Due to the expensive and time-consuming annotations (e.g., segmentation) for real-world images, recent works in computer vision resort to synthetic data. However, the performance on the real image often drops significantly because of the domain shift between the synthetic data and the real images. In this setting, domain adaptation brings an appealing option. The effective approaches of domain adaptation shape the representations that (1) are discriminative for the main task and (2) have good generalization capability for domain shift. To this end, we propose a novel loss function, i.e., Conservative Loss, which penalizes the extreme good and bad cases while encouraging the moderate examples. More specifically, it enables the network to learn features that are discriminative by gradient descent and are invariant to the change of domains via gradient ascend method. Extensive experiments on synthetic to real segmentation adaptation show our proposed method achieves state of the art results. Ablation studies give more insights into properties of the Conservative Loss. Exploratory experiments and discussion demonstrate that our Conservative Loss has good flexibility rather than restricting an exact form.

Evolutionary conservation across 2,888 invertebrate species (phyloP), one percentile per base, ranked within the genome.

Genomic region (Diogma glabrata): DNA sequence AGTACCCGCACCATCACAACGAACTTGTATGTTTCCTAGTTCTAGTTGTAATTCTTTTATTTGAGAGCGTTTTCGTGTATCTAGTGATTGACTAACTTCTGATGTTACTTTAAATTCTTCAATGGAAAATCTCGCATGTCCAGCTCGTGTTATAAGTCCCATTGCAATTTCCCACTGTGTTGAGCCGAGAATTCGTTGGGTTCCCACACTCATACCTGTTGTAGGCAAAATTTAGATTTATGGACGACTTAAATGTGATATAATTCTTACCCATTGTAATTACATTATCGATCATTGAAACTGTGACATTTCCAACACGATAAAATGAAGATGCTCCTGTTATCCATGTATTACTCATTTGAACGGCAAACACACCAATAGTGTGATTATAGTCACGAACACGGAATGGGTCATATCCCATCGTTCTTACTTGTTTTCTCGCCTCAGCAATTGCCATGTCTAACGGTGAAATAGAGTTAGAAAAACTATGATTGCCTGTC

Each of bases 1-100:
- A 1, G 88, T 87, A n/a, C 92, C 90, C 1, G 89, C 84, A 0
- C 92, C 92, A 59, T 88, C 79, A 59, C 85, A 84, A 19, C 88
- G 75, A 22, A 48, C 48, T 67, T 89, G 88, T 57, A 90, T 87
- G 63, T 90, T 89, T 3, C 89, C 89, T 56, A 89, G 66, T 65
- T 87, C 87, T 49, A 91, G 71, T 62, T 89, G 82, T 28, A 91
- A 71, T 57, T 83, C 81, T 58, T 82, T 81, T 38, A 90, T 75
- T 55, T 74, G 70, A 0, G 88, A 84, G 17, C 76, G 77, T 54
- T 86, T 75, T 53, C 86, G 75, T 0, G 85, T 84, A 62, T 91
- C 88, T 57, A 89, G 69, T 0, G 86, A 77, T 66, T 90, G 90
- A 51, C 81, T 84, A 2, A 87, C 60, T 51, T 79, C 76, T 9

* ECCV 2018 

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Worst-Case Linear Discriminant Analysis as Scalable Semidefinite Feasibility Problems

Nov 27, 2014
Hui Li, Chunhua Shen, Anton van den Hengel, Qinfeng Shi

In this paper, we propose an efficient semidefinite programming (SDP) approach to worst-case linear discriminant analysis (WLDA). Compared with the traditional LDA, WLDA considers the dimensionality reduction problem from the worst-case viewpoint, which is in general more robust for classification. However, the original problem of WLDA is non-convex and difficult to optimize. In this paper, we reformulate the optimization problem of WLDA into a sequence of semidefinite feasibility problems. To efficiently solve the semidefinite feasibility problems, we design a new scalable optimization method with quasi-Newton methods and eigen-decomposition being the core components. The proposed method is orders of magnitude faster than standard interior-point based SDP solvers. Experiments on a variety of classification problems demonstrate that our approach achieves better performance than standard LDA. Our method is also much faster and more scalable than standard interior-point SDP solvers based WLDA. The computational complexity for an SDP with $m$ constraints and matrices of size $d$ by $d$ is roughly reduced from $\mathcal{O}(m^3+md^3+m^2d^2)$ to $\mathcal{O}(d^3)$ ($m>d$ in our case).

* 14 pages 

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Regularized Anderson Acceleration for Off-Policy Deep Reinforcement Learning

Sep 07, 2019
Wenjie Shi, Shiji Song, Hui Wu, Ya-Chu Hsu, Cheng Wu, Gao Huang